I am writing a screenplay that has a court room sequence. Since I find it hard to write lawyer lingo, I figured that I could write the sequence in a voice over and have the actors do their thing as I write it out or as the director sees fit.

–Scott

I hate to burst your bubble, but those lengthy courtroom sequences every week on "Law and Order" — the ones where Sam Waterston cleverly gets the witness to screw up on the stand — someone actually has to write all of those. Every word, every comma. Waterston is a talented actor, but he doesn’t come up with a single thing he says. Neither does the director. It’s all in the script, and it’s really, really hard to write.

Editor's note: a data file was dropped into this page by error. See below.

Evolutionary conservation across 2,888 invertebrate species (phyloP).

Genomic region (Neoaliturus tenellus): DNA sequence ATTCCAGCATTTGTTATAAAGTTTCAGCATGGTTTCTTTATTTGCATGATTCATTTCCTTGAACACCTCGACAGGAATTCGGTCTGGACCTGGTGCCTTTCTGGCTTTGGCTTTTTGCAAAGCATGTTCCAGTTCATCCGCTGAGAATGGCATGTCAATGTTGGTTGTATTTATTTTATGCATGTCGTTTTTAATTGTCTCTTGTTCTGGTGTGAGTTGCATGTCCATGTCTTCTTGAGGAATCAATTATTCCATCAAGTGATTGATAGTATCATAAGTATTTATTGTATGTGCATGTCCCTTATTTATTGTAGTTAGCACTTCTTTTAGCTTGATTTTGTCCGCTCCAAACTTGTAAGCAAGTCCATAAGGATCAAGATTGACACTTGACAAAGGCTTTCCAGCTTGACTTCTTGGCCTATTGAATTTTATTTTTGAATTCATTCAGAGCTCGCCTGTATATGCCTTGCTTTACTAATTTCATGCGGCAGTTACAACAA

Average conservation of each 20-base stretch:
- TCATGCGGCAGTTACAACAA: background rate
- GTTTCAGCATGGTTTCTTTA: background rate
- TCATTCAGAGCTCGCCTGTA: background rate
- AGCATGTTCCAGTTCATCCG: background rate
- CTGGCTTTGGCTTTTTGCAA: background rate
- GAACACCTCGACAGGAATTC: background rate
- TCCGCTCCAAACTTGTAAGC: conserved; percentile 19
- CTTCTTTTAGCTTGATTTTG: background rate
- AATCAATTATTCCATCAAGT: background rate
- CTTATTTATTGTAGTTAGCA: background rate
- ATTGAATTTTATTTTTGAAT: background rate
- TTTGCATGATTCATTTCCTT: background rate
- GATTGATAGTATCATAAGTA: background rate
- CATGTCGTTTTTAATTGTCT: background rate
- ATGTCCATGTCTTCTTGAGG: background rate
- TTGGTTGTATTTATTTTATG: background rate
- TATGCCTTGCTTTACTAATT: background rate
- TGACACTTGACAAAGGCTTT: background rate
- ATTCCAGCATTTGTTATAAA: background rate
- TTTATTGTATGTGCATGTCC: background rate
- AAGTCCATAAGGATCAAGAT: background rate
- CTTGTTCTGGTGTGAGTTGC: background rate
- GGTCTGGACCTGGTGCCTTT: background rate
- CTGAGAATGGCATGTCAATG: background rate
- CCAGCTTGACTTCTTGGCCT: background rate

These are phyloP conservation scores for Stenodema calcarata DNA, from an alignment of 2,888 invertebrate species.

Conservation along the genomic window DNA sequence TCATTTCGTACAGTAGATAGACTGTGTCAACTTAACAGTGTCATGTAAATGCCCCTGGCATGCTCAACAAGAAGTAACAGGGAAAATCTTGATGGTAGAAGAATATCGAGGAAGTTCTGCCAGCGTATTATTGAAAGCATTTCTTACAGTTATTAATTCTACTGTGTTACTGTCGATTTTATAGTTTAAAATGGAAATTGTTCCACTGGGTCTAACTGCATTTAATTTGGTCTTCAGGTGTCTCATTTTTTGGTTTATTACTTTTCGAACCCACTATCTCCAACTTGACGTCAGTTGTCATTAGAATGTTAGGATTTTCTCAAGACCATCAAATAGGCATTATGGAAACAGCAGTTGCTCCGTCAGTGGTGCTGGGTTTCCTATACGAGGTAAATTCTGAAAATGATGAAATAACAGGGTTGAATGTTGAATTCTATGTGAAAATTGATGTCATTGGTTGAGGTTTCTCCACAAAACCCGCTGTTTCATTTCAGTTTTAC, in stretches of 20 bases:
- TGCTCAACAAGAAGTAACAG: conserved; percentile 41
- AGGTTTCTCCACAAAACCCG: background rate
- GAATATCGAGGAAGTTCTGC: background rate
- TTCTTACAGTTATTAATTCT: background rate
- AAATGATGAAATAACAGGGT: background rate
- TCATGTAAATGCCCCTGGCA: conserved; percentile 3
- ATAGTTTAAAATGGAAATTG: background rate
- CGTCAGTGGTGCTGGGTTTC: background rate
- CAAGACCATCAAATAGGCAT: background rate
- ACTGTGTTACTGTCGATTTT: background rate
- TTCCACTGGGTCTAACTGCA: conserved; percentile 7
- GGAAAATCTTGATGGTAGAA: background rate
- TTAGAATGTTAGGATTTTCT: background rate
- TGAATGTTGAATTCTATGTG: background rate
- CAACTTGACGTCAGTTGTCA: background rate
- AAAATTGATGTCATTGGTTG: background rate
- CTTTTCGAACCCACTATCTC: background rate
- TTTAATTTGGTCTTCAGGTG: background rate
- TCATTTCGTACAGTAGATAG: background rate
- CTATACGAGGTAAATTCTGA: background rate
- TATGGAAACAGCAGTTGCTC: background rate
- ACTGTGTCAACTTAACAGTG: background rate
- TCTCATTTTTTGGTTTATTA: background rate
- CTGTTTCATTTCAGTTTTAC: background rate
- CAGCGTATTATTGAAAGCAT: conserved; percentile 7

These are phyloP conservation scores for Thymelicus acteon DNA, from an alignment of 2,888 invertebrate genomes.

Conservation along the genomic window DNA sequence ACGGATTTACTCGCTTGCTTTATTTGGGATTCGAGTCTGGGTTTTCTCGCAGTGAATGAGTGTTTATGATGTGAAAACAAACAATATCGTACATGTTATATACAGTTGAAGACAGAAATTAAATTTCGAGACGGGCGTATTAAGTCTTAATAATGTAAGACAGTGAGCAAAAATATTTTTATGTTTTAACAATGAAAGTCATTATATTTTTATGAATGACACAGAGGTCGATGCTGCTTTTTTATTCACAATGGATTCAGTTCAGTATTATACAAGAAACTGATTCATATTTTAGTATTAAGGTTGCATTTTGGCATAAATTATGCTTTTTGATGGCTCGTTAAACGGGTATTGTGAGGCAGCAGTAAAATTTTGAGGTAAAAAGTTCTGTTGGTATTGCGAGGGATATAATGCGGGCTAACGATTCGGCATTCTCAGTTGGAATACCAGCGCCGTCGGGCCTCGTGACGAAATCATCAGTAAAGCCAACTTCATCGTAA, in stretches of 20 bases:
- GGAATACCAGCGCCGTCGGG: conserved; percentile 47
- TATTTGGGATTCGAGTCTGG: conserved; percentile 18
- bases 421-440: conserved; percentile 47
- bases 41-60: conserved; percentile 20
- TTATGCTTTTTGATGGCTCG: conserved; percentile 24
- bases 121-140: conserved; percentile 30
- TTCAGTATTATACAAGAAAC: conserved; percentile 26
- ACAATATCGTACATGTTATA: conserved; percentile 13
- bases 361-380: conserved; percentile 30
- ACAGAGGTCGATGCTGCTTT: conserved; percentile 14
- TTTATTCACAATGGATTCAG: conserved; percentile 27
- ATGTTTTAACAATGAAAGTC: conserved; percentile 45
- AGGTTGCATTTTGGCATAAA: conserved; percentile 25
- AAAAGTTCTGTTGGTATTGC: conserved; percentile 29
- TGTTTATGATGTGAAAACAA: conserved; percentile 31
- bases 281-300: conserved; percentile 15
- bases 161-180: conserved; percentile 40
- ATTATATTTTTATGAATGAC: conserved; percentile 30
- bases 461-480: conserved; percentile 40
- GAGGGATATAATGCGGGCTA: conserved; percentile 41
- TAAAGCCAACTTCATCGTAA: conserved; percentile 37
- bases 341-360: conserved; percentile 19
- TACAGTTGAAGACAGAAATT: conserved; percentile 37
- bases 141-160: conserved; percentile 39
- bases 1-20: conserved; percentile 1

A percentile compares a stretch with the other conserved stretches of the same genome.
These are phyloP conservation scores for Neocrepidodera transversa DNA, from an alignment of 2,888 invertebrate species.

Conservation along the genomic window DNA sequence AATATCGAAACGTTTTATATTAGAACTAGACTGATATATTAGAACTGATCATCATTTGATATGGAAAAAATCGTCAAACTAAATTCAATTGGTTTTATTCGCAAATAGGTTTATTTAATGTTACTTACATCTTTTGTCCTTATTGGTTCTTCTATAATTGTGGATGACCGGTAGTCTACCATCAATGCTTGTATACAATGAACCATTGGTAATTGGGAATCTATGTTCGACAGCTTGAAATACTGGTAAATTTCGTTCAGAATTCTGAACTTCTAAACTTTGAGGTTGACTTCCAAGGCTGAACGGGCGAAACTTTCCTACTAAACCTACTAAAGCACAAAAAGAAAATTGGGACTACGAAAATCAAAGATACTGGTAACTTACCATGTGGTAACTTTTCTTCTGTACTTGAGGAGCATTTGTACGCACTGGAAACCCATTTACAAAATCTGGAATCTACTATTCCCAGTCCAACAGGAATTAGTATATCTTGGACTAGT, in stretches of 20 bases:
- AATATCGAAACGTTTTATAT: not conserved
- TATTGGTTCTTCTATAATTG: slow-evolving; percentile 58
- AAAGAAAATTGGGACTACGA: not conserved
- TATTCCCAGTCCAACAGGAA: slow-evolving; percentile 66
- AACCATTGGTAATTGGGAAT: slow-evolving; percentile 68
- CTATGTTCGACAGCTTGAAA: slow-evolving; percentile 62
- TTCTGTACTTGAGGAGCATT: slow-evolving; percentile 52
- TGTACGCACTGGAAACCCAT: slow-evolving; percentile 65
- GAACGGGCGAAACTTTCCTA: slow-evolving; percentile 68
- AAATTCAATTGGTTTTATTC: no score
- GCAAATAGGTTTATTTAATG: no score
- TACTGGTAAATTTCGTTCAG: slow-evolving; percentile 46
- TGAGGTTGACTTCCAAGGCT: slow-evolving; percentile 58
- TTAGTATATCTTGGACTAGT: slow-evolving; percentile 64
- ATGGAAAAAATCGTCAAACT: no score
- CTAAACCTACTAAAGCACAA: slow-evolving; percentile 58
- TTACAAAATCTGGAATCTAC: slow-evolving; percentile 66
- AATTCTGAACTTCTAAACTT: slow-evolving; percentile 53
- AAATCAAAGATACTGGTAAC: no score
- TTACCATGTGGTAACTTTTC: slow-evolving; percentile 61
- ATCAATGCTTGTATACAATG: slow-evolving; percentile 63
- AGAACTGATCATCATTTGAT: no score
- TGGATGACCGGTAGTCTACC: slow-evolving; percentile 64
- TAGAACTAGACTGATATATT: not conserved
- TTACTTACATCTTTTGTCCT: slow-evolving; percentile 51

The same holds true for every line spoken in every movie you’ve ever seen, with the exception of a few improvised comedies and Dogma experiments.

If you find it impossibly difficult to write lawyer lingo, I can think of a few options:

  1. restructure the story so you don’t need the courtroom stuff at all,

  2. get someone to help you, or

  3. tell a different story, one without lawyers.